The first two areas we looked at were largely one way transfers of information, i.e., information going to people. But a key feature of Internet is it ability to interact. Thus while we can have a list of frequently asked questions, if the particular question a person needs an answer to not on the list, that is no problem for the person could simply Email their question and receive and answer. In fact this will probably be one of the major ways this list grows.
But there is even greater potential for interaction. As we saw at the beginning, Paul went to wherever the discussions were being held to present the Gospel. In Athens, this was the marketplace. In Ephesus, this was the lecture hall of Tyrannus. Today, with its tens of thousands of newsgroups, chat rooms, and discussion forums, the place to discuss ideas is the Internet. And with its reputation for depravity no place is in more desperate need for the light of the Gospel to shine.
The simple fact is that every day there are countless discussion taking place in this online marketplace of ideas and the number is growing. On the Internet, the Bible is constantly under attack. I have personally been involved with such discussion for many years now and have always noticed the severe need for qualified and train people to take place in such discussions. It has not been uncommon for me to be defending the Bible against the attacks of several people, like atheists, Mormons, and New Age people, simultaneously, and to leave many other attacks unaddressed simply due to lack of time. The need is great, but the workers are few. Many times I have seen a person sincerely ask a question about the Bible and out of the many replies, mine was the only one that came from a historically Christian point of view. The rest of the replies being from atheist, non-Christian religions such as Buddhism, cults such as Mormonism or Jehovah witnesses, or from people in the occult. The forces of darkness are on the web and are reaching people, as the Heaven Gate cult demonstrated. Christians need to be there to defend their faith.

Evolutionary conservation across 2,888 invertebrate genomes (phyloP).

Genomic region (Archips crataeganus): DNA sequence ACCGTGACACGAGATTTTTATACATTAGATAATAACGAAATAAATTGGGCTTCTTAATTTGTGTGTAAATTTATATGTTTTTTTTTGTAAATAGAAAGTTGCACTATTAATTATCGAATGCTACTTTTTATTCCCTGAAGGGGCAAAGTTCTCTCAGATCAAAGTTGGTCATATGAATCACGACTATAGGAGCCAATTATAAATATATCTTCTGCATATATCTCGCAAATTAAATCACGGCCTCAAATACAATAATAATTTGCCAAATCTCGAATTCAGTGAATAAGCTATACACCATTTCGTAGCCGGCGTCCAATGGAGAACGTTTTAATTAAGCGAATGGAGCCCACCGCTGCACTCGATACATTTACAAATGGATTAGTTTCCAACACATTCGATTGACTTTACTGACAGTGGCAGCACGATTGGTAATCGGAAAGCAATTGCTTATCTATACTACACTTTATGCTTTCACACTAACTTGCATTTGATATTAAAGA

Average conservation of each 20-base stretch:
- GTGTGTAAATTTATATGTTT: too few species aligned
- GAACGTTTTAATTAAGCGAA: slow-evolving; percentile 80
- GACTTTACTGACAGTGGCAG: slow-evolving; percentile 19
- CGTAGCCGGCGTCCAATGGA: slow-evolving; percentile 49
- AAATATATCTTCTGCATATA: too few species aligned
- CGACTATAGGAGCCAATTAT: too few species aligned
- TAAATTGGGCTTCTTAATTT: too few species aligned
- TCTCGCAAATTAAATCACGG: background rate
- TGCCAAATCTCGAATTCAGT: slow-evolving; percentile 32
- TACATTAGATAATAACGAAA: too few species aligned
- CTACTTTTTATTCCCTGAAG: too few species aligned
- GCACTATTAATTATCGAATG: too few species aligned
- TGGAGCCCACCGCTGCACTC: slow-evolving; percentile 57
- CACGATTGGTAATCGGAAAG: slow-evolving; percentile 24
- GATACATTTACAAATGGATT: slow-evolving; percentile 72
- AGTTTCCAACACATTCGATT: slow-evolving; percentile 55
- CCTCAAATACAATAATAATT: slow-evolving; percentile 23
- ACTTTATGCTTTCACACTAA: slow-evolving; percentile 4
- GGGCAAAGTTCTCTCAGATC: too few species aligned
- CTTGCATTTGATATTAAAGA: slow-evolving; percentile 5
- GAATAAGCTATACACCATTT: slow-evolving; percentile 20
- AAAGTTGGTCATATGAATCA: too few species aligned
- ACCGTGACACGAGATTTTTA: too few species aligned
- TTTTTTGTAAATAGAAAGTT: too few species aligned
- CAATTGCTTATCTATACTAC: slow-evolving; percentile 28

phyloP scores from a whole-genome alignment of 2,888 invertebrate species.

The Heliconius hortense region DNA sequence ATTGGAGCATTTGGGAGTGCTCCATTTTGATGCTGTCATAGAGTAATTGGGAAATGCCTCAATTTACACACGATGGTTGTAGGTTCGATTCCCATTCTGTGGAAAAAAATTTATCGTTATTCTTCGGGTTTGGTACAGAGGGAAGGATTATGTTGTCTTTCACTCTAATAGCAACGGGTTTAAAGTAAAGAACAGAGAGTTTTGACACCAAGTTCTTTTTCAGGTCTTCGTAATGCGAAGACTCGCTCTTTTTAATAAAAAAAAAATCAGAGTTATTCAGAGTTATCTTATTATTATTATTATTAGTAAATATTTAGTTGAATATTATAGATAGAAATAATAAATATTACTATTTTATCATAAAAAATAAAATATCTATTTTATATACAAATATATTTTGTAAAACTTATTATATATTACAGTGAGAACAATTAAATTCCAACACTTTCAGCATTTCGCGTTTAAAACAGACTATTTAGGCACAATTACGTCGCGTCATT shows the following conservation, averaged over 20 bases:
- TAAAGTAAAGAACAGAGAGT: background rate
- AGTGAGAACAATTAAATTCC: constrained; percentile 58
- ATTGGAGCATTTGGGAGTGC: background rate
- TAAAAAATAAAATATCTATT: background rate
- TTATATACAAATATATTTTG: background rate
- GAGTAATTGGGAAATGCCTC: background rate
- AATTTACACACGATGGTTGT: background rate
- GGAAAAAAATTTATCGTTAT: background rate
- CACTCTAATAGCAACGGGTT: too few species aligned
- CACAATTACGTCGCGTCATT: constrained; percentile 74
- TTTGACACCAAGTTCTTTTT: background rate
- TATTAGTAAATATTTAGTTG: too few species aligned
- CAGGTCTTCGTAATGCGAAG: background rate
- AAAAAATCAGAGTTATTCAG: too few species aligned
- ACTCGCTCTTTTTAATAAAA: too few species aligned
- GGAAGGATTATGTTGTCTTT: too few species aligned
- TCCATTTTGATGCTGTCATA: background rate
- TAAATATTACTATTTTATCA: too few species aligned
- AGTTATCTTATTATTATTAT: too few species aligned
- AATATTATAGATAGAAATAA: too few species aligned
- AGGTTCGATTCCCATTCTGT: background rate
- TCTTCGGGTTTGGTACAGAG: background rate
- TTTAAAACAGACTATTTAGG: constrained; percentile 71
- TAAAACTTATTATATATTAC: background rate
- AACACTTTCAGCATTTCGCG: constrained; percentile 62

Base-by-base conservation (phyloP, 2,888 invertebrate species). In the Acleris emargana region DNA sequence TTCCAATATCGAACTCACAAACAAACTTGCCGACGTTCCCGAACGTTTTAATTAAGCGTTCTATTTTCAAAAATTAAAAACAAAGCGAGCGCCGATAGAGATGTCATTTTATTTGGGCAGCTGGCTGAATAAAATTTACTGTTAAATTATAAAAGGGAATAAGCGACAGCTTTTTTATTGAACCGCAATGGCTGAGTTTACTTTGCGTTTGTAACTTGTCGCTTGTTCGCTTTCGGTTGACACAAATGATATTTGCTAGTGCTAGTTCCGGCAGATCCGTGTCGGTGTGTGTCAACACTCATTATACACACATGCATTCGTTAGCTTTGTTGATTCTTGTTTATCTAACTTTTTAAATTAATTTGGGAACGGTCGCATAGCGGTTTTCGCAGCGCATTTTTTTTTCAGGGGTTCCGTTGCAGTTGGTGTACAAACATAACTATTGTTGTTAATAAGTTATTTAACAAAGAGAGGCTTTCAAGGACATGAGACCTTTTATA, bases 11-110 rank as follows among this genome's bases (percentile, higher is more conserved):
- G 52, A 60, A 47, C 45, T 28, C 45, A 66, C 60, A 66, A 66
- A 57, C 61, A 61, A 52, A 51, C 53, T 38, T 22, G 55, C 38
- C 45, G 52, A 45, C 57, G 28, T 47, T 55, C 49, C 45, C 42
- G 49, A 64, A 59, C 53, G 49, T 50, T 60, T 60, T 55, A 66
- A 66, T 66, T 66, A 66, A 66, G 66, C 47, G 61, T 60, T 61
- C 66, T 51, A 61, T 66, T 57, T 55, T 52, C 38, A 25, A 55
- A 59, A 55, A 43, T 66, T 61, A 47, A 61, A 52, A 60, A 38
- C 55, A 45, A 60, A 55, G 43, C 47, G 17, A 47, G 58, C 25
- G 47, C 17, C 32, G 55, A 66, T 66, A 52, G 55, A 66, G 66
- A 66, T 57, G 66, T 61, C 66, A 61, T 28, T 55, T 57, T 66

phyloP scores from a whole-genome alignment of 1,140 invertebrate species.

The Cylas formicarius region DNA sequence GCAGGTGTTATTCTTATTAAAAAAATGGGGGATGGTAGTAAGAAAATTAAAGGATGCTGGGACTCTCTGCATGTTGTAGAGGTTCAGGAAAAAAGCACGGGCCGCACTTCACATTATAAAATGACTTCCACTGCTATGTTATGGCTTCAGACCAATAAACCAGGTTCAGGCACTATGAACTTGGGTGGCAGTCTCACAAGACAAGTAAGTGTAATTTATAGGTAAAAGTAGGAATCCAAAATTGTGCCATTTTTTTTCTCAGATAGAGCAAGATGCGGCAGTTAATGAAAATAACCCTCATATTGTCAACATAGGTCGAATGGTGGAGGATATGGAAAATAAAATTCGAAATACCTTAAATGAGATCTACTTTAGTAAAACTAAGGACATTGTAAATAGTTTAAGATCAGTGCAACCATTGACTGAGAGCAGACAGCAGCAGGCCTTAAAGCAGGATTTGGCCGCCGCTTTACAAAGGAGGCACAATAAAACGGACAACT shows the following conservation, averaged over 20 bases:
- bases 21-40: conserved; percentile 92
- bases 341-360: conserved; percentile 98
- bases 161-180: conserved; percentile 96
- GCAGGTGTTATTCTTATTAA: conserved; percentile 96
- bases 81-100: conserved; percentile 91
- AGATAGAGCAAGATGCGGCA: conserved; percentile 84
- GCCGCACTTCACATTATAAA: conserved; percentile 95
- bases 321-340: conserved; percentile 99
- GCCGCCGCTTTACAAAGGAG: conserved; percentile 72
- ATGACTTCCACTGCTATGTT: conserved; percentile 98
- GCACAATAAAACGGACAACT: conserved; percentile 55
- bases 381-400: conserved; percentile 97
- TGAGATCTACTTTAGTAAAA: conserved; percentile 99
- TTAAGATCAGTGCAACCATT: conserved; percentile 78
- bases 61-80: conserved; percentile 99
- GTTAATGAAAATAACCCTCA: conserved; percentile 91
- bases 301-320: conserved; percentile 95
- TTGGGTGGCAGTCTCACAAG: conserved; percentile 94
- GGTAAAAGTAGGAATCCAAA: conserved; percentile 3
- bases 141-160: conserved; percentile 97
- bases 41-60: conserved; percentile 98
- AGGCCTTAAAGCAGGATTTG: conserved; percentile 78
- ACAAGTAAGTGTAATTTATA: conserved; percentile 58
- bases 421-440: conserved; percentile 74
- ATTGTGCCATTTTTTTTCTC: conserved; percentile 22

Thus a large part of this ministry would be in shining the light of truth into these discussion. Using the Magazine and the Library as a basis, missionaries into cyberspace would be very much like Paul. They would be going to those places were people are discussing the issues of the day and presenting and defending the Gospel of Christ.
These are but a few of the potentials for a ministry centered around the Internet. As the importance of the Internet grows, so will the need for the body of Christ to reach out into this medium. The infrastructure to reach the world is already coming into place. Unlike, other advances in technology, the Internet does not require large expenditures of money in order to produce and distribute information. The forces of darkness have already seen the potential in the Internet and have used it to cause great harm. The main requirement is to support the people who will be directly proclaiming the word of God and who reason "in the marketplace day by day with those who happened to be there" (Acts 17:17).